Cancer is typically a threat that comes from within. Mutations to our own cells can sometimes cause them to begin to multiply out of control while simultaneously avoiding the body’s natural defense mechanisms. When this happens, the resulting mass is called a tumor, and it’s usually fatal if not treated.
Thankfully, tumors cannot typically spread beyond their hosts, like bacteria or viruses do. Our bodies are primed to reject foreign cells, and this innate immune response protects us from tissues — including tumors — that come from other people or animals.
That’s not always the case in animals, where there are a few kinds of cancer that are readily transmissible — though never to humans. And some viruses can lead to cancer, making them an indirect mechanism of cancer transmission. But human cancer cells themselves don’t typically jump from host to host.
Even so, there are rare cases that break this rule. A few case reports throughout the medical literature identify puzzling situations where human cancers spread from one person to another. Such examples of cancer transmission are exceedingly unlikely, and they certainly don't mean we should be worried about catching cancer. But they do have something to say about the complex interactions between our bodies and the cancerous cells that go astray. As is usually the case in medicine, it is the mysterious cases that have the most to teach us,
It didn’t seem like a big deal at the time. A surgeon operating on a man with a cancerous mass in his abdomen injured his hand during the procedure — something that’s always a risk when using the sharp tools of the trade. But months later, the doctor noticed a hard lump on his hand near to where the lesion had been. A hand specialist diagnosed the lump as a tumor, and further work revealed it to be culled from the same cell line as that of the patient he’d operated on months before. The tumor cells had been transplanted from patient to surgeon.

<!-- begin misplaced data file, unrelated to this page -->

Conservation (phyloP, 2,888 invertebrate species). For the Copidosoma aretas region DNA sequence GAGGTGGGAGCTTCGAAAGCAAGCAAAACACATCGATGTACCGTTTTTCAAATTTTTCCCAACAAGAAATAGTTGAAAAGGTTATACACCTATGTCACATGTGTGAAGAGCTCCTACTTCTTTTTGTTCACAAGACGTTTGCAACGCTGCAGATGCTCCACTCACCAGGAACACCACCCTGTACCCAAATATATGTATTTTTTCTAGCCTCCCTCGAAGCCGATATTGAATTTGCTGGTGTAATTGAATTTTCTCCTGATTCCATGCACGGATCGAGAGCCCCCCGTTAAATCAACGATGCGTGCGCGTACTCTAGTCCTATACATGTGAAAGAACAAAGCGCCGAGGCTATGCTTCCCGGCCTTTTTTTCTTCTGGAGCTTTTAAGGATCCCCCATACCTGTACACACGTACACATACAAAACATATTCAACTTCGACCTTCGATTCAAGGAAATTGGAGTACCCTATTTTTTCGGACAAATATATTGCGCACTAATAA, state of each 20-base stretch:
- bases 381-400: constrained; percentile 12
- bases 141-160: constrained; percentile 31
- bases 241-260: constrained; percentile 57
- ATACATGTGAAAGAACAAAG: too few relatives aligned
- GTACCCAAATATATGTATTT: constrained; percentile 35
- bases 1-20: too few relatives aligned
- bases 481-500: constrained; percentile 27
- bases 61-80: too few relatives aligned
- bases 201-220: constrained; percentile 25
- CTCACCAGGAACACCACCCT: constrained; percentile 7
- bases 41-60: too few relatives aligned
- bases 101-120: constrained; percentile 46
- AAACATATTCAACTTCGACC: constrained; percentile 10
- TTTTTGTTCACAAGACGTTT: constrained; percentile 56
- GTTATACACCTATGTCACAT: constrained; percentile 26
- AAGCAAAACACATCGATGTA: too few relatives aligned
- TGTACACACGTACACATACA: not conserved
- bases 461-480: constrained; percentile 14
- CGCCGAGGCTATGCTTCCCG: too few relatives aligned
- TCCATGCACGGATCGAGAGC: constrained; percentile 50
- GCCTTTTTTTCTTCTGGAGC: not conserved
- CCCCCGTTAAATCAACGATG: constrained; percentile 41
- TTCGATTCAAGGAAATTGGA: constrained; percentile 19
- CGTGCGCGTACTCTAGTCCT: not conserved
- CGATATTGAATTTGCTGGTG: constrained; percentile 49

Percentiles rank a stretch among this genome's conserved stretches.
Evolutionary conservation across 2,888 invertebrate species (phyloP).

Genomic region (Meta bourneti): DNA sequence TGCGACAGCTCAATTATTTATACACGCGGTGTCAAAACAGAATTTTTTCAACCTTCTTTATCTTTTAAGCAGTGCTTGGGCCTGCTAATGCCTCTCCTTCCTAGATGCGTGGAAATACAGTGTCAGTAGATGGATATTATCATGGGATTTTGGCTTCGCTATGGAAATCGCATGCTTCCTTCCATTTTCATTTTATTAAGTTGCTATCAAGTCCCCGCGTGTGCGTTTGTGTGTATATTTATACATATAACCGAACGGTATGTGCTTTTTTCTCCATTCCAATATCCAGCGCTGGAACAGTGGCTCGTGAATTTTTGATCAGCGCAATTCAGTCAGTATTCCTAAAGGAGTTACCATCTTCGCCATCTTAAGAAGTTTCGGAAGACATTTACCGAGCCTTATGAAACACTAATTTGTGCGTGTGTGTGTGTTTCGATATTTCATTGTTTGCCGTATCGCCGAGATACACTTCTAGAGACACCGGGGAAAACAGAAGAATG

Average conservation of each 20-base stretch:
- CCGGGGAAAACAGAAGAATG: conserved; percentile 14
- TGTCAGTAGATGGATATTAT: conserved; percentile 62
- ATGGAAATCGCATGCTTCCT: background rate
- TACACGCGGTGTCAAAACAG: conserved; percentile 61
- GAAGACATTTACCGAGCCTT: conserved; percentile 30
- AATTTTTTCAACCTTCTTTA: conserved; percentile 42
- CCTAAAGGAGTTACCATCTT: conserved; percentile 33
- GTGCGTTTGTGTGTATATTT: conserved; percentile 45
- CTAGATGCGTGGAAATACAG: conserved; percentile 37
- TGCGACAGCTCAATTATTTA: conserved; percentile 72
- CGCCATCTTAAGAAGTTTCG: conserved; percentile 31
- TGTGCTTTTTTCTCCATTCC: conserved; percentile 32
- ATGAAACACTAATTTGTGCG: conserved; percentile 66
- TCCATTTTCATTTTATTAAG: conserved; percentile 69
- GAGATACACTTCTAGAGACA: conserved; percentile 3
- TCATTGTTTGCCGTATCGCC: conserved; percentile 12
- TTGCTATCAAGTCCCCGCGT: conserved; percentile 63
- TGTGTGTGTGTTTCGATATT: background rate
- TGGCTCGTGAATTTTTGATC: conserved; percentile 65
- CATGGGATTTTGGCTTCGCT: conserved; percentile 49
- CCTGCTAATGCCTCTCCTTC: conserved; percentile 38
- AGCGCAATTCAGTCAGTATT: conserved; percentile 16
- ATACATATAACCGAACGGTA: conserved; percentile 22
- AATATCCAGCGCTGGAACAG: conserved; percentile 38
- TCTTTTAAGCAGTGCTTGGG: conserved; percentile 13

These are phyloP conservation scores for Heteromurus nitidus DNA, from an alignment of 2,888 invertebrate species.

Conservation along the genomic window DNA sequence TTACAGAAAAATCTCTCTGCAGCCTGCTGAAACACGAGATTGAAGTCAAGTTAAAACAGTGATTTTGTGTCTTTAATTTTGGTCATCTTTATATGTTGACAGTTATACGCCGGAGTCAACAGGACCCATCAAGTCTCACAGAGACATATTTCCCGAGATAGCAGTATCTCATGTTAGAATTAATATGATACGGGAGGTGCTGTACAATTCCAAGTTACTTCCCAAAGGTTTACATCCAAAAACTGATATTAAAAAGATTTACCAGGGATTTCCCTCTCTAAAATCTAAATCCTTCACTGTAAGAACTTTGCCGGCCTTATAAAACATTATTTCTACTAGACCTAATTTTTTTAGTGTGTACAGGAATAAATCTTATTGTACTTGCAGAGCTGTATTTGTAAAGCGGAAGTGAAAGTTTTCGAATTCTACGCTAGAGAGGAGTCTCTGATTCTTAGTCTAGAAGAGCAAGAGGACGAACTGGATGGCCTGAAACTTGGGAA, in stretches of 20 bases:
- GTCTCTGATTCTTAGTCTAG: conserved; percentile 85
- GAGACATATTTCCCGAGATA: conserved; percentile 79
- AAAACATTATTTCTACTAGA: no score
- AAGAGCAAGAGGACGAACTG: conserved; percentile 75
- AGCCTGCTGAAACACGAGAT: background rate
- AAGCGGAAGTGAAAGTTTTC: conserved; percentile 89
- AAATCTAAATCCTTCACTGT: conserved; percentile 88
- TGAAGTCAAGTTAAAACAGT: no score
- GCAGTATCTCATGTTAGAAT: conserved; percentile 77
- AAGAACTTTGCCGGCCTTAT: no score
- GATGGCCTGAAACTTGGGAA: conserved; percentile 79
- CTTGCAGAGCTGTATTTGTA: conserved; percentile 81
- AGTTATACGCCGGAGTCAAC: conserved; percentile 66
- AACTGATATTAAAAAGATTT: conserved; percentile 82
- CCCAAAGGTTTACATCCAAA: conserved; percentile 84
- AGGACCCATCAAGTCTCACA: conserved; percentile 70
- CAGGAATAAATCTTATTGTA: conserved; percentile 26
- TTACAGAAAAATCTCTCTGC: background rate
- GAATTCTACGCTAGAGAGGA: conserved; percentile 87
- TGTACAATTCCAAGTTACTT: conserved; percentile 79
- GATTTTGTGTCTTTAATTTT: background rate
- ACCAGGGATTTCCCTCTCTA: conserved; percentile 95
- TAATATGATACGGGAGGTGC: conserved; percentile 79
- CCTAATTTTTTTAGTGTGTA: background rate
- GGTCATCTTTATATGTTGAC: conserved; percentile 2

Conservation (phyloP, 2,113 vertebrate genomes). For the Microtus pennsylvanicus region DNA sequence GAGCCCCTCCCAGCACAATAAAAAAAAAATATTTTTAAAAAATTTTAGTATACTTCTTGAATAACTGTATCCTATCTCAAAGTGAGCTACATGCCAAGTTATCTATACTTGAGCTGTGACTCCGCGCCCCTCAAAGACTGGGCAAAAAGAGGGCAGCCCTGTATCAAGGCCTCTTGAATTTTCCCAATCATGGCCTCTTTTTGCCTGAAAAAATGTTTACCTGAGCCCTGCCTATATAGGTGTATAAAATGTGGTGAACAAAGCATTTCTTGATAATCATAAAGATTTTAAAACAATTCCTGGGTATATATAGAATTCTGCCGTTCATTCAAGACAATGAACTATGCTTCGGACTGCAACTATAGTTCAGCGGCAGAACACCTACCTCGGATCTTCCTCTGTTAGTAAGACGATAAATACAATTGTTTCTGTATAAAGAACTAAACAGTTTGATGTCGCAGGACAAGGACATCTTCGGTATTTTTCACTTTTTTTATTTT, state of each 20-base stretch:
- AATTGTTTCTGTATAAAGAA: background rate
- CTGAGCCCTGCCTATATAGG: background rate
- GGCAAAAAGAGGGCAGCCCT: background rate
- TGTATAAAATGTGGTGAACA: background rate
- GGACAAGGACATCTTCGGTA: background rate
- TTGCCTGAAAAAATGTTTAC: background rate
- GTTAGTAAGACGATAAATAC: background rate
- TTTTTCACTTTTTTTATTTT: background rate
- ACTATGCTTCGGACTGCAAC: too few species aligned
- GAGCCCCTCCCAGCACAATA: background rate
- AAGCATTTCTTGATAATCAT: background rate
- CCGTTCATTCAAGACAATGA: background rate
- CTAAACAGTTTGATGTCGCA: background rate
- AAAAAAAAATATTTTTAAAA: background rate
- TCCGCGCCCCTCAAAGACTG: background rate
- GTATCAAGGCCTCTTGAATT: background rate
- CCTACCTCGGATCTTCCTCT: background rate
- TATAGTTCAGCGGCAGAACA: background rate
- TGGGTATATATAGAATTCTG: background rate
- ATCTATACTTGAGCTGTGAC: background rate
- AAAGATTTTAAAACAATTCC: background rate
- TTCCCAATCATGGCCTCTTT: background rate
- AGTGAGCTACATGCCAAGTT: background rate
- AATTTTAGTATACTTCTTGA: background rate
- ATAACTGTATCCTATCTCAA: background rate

The surgeon’s tumor was removed and he recovered without problems. But his experience stands out in the medical literature for its improbability. Tumor grafts aren’t supposed to work. Research done decades before by the cancer researcher Chester Southam had confirmed this. When he attempted to place tumors from cancer patients into healthy recipients, the cancerous cells typically melted away, killed off by the recipient’s immune systems.
Even at the time his work was seen as ethically dubious. But Southam’s conclusions were generally regarded as sound and helped show that cancer cells can’t usually move from one host to another. Our immune systems are constantly on the lookout for cells that don’t come from our own bodies. When they find anything that looks suspicious, they’ll quickly kill it. That reaction is why transplant recipients must take immune suppression drugs after receiving a new organ to prevent their bodies from rejecting it.
In the case of the surgeon, it appears that his tumor contained genetic elements from both his body and the patient he was operating on. Though the exact mechanisms are unclear, it’s likely the presence of his own DNA in the tumor cells was enough to cause his immune system to stand down.
Other cases of human transmissible cancer include a lab worker who poked herself with a needle containing a cancerous cell line, and melanoma cells that were transplanted from a daughter to a mother. Some organ transplants — less than a tenth of a percent — can also transmit cancer from donors to recipients. Additionally, mothers can sometimes transfer cancers to their fetuses. There’s often little information about why these cancers are able to move from one person to another. But their outlier status reinforces the rarity of the occurrence.